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A Comprehensive Guide to How Sheet Metal Steel is Produced

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Red hot sheet metal being manufactured

How Iron is Extracted and Turned into Steel

Banded iron formations are sedimentary rock, which is mined in every continent except Antarctica. Crude iron ore, which is obtained by grinding the rock (commonly called taconite in North America) into powder and separating the ore with powerful magnets. The ore is then heated and formed into marble-sized pellets, that will later be converted into iron, and eventually turned into sheet metal

Coke is formed from bituminous coal and used to fuel the iron-making furnaces. The coke is sealed in airtight ovens and baked for 12 – 16 hours, it’s then removed from the oven as solid carbon fuel.

The fuel and iron pellets now come together in the blast furnace, where limestone is added to remove impurities. From below the blast furnace; a continuous blast of super-heated air combusts the coke, intensifying the heat and changing raw materials into molten iron. Sometimes more than 9000 tons a day are created by just one furnace, reaching temperatures of almost 15000°c. At regular intervals the molten iron is tapped from the brew into giant submarine ladles, these are transported on rails to the basic oxygen charge where iron is turned into steel.

The steelmaking process begins by dumping recycled steel scrap into the BOF vessel (Basic Oxygen Furnace vessel) and adding hot iron. High purity oxygen is blown into the mix at supersonic speeds and molten iron becomes molten steel. In this fast-paced sequence, up to 250 tons of steel can be made to order in less than 45 minutes.

How Molten Steel Is Transformed into Sheet Metal

Molten steel is tapped from the BOF vessel into a ladle, a large portion of it is then transported into a vacuum de-gasser, where it is made highly formable. The focus then shifts to forming and finishing, which determine even more of the steel’s characteristics. The first step in this sequence is to position the ladle above a massive tundish, or funnel, that feeds a continuous caster containing moulds that shape the steel. The molten steel (now at 1600°c) is channelled from the ladle to the tundish and then to the caster. Inside the caster, the molten steel cools and becomes a red hot solid.

The shape of the mould determines the shape of the semi-finished products that come out of the caster, and because most steel plants make sheet metal products; most of the casters output slabs. The steel slabs are typically 8-9 inches thick and 3-5 feet wide. As they exit the caster, the steel slabs are cut into sections up to 40 feet long and stacked to await further processing.

Next, it’s on to the hot strip mill. This is where the huge steel slabs are transformed into steel sheet metal. The slabs are reheated to 1300°c and descaled before running through a series of roughing stands which make them thinner and longer. They then cycle through finishing stands where they’re rolled even thinner. Once cooled, the sheet metal is rolled into coils that may be 1000’s of feet long, but only a fraction of an inch thick.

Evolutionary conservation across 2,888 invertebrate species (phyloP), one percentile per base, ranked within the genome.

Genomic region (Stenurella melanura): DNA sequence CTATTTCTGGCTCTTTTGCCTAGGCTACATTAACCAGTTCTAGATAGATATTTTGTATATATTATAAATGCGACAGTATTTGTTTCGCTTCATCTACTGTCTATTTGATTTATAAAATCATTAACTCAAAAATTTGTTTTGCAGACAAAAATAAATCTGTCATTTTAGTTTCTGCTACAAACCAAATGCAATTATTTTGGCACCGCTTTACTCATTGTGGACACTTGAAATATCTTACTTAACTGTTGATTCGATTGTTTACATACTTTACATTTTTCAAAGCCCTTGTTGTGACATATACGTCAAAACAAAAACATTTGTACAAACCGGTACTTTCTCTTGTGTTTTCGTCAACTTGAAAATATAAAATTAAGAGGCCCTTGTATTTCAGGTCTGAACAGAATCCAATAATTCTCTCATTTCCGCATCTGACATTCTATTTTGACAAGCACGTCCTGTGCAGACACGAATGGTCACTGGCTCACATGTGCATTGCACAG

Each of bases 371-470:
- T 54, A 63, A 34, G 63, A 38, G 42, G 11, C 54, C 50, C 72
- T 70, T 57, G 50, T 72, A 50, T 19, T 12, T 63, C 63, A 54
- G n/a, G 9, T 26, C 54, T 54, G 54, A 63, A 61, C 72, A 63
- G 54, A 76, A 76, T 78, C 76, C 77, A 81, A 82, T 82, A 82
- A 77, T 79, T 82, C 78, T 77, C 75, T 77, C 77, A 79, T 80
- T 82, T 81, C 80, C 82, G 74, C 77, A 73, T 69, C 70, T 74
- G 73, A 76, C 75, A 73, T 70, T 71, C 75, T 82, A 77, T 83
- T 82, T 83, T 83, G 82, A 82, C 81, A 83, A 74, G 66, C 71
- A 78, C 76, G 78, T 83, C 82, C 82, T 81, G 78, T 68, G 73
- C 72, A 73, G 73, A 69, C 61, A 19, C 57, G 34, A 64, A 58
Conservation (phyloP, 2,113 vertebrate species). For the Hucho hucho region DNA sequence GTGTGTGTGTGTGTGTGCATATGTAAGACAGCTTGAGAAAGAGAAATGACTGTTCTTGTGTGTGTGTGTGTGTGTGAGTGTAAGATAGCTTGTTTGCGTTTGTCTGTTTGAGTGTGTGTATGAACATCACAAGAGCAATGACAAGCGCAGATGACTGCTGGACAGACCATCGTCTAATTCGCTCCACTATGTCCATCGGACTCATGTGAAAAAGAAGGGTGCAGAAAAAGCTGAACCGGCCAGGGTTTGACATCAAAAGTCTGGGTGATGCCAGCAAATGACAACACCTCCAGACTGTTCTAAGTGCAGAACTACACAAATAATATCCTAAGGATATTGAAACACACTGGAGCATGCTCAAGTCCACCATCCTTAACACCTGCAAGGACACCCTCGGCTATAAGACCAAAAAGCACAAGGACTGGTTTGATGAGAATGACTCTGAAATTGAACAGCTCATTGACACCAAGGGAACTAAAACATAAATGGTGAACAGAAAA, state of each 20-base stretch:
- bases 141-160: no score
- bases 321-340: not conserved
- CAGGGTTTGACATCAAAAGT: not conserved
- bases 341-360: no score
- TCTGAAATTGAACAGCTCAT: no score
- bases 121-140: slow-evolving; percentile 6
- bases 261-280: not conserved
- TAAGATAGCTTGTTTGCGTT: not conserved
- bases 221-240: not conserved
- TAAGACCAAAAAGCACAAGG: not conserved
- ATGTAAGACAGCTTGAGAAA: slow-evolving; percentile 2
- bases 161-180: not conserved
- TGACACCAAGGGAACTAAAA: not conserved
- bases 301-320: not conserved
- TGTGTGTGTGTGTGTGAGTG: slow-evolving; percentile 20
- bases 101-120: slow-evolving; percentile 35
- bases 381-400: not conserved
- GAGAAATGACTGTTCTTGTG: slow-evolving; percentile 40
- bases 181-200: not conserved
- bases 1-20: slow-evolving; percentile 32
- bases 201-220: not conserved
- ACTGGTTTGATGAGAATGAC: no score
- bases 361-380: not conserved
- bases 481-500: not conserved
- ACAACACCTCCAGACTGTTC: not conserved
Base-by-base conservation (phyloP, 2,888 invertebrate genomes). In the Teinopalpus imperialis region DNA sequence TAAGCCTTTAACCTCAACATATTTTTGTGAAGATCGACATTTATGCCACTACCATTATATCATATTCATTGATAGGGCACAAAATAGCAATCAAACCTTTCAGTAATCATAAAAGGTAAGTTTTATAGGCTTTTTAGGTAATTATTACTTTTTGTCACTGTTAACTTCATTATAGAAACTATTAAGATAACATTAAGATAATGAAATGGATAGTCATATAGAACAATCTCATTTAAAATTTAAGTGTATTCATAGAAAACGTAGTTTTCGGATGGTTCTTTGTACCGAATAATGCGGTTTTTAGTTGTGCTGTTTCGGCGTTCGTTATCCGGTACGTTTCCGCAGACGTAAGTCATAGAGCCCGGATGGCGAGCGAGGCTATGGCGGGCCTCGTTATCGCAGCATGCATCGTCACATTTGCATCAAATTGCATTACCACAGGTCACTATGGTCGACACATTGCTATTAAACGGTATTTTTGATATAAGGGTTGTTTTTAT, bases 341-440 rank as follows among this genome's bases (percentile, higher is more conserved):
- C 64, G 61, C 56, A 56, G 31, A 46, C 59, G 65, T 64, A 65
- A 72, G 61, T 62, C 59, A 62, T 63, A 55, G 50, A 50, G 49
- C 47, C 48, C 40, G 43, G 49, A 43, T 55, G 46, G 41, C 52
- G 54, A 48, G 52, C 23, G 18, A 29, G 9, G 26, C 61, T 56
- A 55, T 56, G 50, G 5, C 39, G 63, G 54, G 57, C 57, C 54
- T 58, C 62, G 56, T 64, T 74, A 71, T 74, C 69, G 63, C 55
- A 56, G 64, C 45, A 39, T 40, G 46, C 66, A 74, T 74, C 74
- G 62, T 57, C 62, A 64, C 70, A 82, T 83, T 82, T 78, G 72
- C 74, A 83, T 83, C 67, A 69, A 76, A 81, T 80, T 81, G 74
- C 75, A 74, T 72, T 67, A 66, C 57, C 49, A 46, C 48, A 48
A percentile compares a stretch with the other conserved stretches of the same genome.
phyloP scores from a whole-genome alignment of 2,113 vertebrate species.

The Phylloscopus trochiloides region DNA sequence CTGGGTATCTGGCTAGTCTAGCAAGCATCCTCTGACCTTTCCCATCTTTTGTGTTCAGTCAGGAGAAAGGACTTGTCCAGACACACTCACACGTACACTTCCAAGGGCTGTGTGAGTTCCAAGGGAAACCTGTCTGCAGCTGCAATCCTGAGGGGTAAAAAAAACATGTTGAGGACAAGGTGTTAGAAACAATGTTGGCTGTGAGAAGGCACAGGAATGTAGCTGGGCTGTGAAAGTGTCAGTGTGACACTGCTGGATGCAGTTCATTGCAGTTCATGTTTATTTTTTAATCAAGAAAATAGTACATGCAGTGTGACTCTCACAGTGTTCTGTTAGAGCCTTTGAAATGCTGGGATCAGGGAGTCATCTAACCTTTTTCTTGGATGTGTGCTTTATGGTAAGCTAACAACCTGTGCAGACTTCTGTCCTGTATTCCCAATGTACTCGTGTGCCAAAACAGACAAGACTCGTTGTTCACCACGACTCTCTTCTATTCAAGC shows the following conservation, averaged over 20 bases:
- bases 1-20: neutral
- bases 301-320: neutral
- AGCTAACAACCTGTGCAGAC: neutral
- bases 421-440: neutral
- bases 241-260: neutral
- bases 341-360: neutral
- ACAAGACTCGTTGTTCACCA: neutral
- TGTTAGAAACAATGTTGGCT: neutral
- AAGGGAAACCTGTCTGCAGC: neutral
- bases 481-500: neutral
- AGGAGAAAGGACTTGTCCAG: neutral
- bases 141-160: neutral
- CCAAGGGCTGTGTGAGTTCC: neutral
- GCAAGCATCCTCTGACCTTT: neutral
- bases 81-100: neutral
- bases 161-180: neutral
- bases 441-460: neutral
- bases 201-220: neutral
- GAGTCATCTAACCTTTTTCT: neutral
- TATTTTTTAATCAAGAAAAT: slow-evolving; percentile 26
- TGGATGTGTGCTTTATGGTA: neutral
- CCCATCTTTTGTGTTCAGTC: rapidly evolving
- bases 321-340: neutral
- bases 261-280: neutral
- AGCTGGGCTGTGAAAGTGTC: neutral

Treating the Newly Formed Sheet Metal

The sheet metal rolls are moved to the pickling line; this is where coils move through an acid bath that cleans the surface of the metal. Some of the emerging coils are then shipped directly to customers as ‘hot-band’, others are destined for applications that require special finishing.

Sheet metal rolls that require further finishing are ‘cold rolled’ to make them even thinner. Again, coils may be shipped at this point or go on to one or more additional finishing processes such as;

  • Coating, to make the steel resistant to make corrosion.
  • Tinning, to further reduce the gauge and add the tin coat we commonly see on canned goods.
  • Annealing, to make steel that is easier to bend and form.
  • Tempering, that uses special rollers to add hardness and create surface textures.

Where Does the Steel Sheet Metal Go from There?

Out of the finishing facility, the steel sheet metal will then be shipped to metal fabrication companies across the world. There the sheet metal is cut, bent, punched, welded, polished and more. What started off as taconite now becomes the products we see in our homes, high-rises, highways and every other part of our daily lives.

Amazingly, the journey doesn't end there for most steel products. As the world progresses to become more eco-friendly; recycling is becoming more common. Here you can watch a video which follows the recycling process of steel in the United States.


The entre process; from rock in the ground to steel sheet metal, is completely untouched by human hands. The process is instead controlled by operators using state of the art, fully automated equipment from pulpits that overlook the action.

Sheet metal rolls leave the finishing facility as the industries newest superstars; lighter, stronger, highly engineered formable steels that were unheard of less than 200 years ago.

Radshape is a metal fabrication company based in the heart of Birmingham. If you’re interested in the metal fabrication processes offered by Radshape, you can check them out here. Alternatively, you can call our friendly team on +44 (0) 121 242 3323 or email us at sales@radshape.co.uk if you require professional metal fabrication services.